Counselling · Psychotherapy · CBT · Mindfulness · Art Therapy · Compassion
Carbury, Co. Kildare · Tels: 0873977828 / 0862272917
If you want to know a little more about Antonia, to see if she is the type of person you could work with therapeutically, check out her qualifications, experience, and a little about her personal history
Tel: 087 3977828
- Fully accredited with the IACP and the IAHIP
- Masters in Mindfulness-Based Cognitive Therapy from the University of Oxford.
- BA (Hons.) in Integrative Counselling & Psychotherapy from IICP.
- 4 year Professional Diploma in Integrative Counselling & Psychotherapy
- Post Graduate Dip. in Art Therapy
- Certificate in Cognitive Behavioural Therapy
- Trained in ASIST (Applied Suicide Intervention Skills Training)
- Additional training in Child and Adolescent Counselling, Reality Therapy and Motivational Interviewing, Understanding Psychosis, Couples Counselling, Dream Interpretation, Family Constellations, End of Life and Palliative emotional care, and energy healing.
- I have experience as a lecturer training counselling and psychotherapy students at undergraduate level.
Who am I and my own personal journey
My name is Antonia, I am half Irish and half Spanish, in my early 40s and, although I spent a lot of my childhood living in Mallorca (Spain), I have been living in Ireland for 20 years, and in Co. Kildare for nearly 10 years. I was brought up between Spain and Ireland with one Irish parent and one Spanish parent. As with most people, there were a few struggles growing up and, in my teens in particular, I was very low in confidence, and I struggled with panic attacks and low self-esteem. I moved to Ireland at age 20 and many years went by with me not feeling good enough. I made many mistakes but all my experiences have taught me a lot. Through starting my own therapy, I was able to understand the effect my past was having on my current life, and to become aware of my own habitual ways of thinking and behaving that were unhelpful. It set me on a journey to love and accept myself and the people around me in a healthier way, and this journey is on-going. I know how beneficial therapy can be because it worked for me, and this is what motivated me to train in this field and ultimately become a psychotherapist. However, it is important to remember that there are many other ways to help oneself and that neither therapy nor mindfulness are a panacea for everything, and that was certainly the case for me too. There are many other alternatives, such as living a healthy lifestyle, educating oneself on self-development, reading helpful books, practicing compassion, asking for help and support, learning to say no, cultivating positive emotions and attitudes (such as kindness, gratefulness, joy, generosity,…), being open to one's own idea of spirituality, having a a sense of connection with others and oneself. There are also many other services that can be beneficial: attending a GP, psychiatrist or psychologist if necessary, using other alternative therapies such as nutritional therapy, acupuncture, naturopathy, Ayurvedic medicine, etc. if one is open to this, joining a support group with other people struggling with a similar issue, taking up a sporting activity, etc.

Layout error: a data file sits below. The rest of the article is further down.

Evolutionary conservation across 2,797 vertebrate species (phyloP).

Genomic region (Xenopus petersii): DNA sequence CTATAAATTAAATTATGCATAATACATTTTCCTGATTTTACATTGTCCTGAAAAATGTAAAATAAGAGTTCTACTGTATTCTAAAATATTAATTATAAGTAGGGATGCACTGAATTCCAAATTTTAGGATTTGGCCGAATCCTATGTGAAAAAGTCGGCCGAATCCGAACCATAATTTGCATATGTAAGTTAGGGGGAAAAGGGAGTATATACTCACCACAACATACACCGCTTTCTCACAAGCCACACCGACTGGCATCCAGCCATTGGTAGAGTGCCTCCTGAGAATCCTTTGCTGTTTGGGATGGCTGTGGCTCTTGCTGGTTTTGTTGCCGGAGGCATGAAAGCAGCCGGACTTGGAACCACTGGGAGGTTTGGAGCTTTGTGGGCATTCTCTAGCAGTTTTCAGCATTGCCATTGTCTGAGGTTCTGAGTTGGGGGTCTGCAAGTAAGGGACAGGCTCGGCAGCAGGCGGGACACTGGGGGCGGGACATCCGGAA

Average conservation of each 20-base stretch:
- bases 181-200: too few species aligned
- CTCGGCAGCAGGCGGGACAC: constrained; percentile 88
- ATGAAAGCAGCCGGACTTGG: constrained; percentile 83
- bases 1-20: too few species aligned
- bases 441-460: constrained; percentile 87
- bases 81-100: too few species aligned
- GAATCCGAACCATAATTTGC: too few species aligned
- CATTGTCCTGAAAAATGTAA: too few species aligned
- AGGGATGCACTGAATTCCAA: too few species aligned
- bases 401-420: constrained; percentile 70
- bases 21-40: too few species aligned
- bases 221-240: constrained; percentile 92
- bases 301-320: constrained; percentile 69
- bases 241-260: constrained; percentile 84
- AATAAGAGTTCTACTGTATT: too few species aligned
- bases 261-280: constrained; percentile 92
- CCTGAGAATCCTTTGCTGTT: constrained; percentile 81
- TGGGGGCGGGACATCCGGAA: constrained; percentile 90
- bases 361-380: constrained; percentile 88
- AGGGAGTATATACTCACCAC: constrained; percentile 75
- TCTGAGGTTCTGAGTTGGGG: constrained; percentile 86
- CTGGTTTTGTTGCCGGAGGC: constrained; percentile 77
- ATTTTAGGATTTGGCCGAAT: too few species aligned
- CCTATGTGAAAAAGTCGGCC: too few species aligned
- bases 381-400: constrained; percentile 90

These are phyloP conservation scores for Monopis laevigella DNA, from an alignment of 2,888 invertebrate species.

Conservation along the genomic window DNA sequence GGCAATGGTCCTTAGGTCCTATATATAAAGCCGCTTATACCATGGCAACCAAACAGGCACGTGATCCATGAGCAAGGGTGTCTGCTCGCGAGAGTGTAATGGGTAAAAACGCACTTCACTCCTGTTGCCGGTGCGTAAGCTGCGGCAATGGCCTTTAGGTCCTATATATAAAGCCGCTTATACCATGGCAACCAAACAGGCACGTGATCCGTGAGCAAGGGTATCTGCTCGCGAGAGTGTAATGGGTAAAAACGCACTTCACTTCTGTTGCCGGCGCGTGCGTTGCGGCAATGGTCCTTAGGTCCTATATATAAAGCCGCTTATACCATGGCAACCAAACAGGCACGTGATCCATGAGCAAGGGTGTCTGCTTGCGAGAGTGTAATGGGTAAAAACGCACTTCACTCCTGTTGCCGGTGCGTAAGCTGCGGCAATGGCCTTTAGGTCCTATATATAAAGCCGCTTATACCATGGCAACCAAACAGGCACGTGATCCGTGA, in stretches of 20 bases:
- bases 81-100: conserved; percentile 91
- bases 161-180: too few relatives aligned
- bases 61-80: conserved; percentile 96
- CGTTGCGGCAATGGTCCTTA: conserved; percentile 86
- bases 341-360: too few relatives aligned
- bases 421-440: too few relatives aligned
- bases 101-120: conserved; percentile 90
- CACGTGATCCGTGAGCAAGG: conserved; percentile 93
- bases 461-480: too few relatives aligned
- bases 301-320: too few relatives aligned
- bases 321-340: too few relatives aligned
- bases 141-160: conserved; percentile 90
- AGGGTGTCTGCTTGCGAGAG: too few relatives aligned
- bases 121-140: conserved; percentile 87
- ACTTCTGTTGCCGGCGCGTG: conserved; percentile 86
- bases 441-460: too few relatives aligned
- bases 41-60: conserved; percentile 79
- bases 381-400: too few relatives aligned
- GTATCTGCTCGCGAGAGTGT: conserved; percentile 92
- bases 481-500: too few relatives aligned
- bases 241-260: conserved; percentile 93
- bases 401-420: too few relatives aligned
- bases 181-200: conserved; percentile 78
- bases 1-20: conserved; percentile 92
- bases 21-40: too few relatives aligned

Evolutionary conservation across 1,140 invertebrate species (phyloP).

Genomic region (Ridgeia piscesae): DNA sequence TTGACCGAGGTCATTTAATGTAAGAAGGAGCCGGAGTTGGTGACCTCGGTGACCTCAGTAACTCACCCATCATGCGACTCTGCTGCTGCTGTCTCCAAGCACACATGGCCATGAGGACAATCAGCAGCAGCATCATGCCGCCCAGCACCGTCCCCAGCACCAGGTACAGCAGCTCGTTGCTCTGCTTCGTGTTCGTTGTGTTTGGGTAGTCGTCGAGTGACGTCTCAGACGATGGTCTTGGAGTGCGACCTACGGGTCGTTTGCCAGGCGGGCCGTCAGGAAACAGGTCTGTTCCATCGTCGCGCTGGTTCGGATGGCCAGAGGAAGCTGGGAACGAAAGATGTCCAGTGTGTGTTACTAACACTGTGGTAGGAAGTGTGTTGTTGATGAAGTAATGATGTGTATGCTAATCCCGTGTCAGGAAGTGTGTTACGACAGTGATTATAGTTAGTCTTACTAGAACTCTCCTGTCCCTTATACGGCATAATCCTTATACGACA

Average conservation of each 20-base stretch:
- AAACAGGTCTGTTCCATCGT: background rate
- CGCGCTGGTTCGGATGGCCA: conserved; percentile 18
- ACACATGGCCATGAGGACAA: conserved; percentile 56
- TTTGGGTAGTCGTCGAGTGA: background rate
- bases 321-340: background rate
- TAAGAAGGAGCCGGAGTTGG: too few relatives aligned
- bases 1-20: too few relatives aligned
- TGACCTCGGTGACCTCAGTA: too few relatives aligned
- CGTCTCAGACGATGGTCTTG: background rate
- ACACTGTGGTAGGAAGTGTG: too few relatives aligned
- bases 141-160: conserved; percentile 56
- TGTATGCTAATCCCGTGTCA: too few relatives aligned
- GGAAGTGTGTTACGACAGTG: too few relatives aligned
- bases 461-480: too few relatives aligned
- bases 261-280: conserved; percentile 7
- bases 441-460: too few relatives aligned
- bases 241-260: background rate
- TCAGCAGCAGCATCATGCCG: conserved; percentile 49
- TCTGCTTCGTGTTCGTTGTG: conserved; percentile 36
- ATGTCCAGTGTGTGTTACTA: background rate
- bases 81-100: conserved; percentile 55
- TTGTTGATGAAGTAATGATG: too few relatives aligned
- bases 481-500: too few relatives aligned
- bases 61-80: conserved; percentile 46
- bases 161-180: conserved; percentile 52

My professional experience